The Paradox of the Christian Life
And I know that nothing good lives in me, that is, in my sinful nature. I want to do what is right, but I can’t. I want to do what is good, but I don’t. I don’t want to do what is wrong, but I do it anyway. -Romans 7:18-19
Isn’t this the reason for some of our deepest sorrows and battles as we try to follow Jesus? It’s the battle between the girl made new in Christ and the girl left behind in our old lives who seems to reappear all too often. We run ourselves to the point of exhaustion trying to do more of what’s good, and when we fail, we’re left feeling condemned, ashamed, and in fear of our Heavenly Father.
Have you ever wondered if there was more? More than this cycle of running away and returning, messing up and dusting ourselves off?
If you have ever felt this way, you are in good company. Every Christian walks through this process of sanctification.
We know that we have been given a positional holiness in Christ — because of His death on our behalf, His perfection covers us and reconciles us with our Father, so that when God looks on us He sees Jesus’s holiness instead of our sinfulness. This is how we can have a relationship with a holy God. But while we are here on Earth, we are called to pursue the process of becoming more like Jesus, and this practical holiness is sanctification. This is the time we spend putting to death our old selves and choosing to seek the things of God.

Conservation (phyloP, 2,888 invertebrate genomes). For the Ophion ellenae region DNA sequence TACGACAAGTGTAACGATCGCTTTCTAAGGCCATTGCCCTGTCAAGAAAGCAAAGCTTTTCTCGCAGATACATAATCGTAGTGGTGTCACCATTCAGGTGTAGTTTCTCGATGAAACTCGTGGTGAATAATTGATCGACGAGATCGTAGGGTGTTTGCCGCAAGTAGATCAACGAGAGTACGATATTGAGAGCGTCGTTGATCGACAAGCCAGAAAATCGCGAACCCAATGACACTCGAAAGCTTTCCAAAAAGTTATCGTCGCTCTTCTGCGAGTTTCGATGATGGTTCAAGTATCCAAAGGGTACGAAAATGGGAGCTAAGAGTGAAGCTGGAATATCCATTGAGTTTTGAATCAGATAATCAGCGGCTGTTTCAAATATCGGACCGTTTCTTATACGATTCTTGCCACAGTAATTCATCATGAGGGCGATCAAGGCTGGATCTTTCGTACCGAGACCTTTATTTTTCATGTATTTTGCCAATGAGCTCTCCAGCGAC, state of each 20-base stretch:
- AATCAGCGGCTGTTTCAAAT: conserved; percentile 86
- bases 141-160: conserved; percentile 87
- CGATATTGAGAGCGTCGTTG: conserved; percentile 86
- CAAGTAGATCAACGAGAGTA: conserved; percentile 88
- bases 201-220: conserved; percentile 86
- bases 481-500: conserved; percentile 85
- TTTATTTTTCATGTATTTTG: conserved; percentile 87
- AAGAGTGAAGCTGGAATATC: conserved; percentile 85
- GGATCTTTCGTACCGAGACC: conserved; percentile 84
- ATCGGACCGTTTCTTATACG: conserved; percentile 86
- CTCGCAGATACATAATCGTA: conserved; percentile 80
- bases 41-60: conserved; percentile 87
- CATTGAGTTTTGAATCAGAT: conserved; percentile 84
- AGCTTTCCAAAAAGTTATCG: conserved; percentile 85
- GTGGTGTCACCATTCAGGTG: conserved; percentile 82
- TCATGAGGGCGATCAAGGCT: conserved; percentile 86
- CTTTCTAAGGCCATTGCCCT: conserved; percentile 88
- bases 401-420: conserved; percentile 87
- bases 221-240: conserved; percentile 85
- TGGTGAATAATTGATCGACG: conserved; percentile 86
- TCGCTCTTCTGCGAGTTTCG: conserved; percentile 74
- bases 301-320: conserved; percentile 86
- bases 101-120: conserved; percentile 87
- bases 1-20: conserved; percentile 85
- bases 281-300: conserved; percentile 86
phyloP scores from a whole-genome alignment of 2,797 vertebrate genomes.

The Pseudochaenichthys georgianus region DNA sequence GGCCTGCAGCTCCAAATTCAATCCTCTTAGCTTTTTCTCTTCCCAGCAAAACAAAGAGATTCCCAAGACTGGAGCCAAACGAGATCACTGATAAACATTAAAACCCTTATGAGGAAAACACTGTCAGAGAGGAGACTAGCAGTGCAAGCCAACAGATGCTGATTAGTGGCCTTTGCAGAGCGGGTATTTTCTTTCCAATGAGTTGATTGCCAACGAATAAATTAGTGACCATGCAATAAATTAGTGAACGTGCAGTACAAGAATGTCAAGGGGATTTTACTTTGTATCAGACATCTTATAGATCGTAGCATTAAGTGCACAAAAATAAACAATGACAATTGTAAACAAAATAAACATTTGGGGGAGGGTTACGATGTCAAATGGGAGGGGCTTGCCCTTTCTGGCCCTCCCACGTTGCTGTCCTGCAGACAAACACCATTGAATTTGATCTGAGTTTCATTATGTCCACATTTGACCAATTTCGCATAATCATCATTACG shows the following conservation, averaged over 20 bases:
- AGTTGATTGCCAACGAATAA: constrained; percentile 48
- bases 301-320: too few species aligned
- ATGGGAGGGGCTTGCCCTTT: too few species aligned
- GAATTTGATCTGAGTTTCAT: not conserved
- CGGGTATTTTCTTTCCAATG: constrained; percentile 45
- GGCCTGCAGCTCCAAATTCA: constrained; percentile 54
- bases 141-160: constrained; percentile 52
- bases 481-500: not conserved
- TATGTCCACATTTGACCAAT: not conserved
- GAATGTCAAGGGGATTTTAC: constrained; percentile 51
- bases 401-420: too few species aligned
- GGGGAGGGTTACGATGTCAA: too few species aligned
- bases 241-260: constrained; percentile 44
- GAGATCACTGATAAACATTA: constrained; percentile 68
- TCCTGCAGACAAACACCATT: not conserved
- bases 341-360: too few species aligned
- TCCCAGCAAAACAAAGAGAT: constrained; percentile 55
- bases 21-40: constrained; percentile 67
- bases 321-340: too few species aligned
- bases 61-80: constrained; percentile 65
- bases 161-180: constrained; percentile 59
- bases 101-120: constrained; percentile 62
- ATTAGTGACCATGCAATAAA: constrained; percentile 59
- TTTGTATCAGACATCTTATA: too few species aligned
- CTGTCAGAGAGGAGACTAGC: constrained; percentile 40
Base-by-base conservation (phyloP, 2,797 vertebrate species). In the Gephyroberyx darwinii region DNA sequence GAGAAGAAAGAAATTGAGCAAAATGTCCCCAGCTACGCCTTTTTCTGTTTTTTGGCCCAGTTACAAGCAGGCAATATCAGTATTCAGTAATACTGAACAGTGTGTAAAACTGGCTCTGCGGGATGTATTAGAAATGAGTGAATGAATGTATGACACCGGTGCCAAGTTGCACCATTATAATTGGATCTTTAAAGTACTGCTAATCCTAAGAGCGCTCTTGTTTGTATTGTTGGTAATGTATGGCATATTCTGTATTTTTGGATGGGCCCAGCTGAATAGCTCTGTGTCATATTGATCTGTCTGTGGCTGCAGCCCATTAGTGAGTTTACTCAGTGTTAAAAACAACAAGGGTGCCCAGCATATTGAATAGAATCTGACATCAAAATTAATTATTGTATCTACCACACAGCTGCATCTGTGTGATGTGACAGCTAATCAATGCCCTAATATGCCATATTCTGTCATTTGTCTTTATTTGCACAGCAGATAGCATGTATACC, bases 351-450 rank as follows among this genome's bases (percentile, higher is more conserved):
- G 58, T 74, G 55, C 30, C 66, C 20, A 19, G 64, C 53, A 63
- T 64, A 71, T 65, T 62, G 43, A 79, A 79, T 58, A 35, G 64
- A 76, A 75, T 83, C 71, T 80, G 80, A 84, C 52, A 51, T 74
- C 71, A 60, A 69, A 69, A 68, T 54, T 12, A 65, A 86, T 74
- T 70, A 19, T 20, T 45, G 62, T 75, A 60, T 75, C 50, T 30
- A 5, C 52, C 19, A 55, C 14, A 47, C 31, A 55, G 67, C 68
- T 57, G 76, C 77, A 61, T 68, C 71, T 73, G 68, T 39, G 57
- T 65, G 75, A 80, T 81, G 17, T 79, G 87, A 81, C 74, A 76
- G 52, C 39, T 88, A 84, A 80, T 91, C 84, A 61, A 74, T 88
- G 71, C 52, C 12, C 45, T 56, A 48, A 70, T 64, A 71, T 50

Sanctification is a grueling and messy process. It seems like we’re always wrestling with different sins, constantly nailing them to the cross, falling down and getting back up again. So, what do we do when it seems like this battle consumes our entire lives and we aren’t seeing any of the joy, love, or abundance that He promised?
This brings us back to Romans 7. If we look at just verses 18-19, it seems pretty hopeless, doesn’t it? But if we look a little further in the passage, it says this: “Who will free me from this life that is dominated by sin and death? Thank God! The answer is in Jesus Christ our Lord” (Romans 7:24-25).
What is the answer to these lives of bondage? The answer is in Christ Jesus our Lord. Jesus enables us to have victory over this vicious cycle. Jesus died for our sins. You are forgiven. You have been freed from the power of sin.
In our shame over our failures, we too often hide from the Father because we are afraid of Him. But running away keeps us in chains. We are locked into the Romans 7:18-19 way of life. There is no spiritual growth when we stay away from God because we aren’t making ourselves available for the Holy Spirit to do His tender work in us!
Hebrews 4:16 tells us, “So let us come boldly to the throne of our gracious God. There we will receive his mercy, and we will find grace to help us when we need it most.” When you struggle with what I call “The Paradox of the Christian Life” -- the wanting to do what is right but not having the power to do it -- the answer isn’t trying harder to fix ourselves. The answer is not running away from Jesus or trying to make yourself better before you come back to Him. That is not the Gospel.
If you want to try harder at something, spend more time running to Jesus with your weaknesses, because that is when you will begin to see real change in your relationship with the Lord and with others. You will see victory over the strongholds in your life and your relationship with the Lord will flourish. He promises us this: “If we confess our sins to Him, He is faithful and just to forgive us our sins and to cleanse us from all wickedness” (1 John 1:9).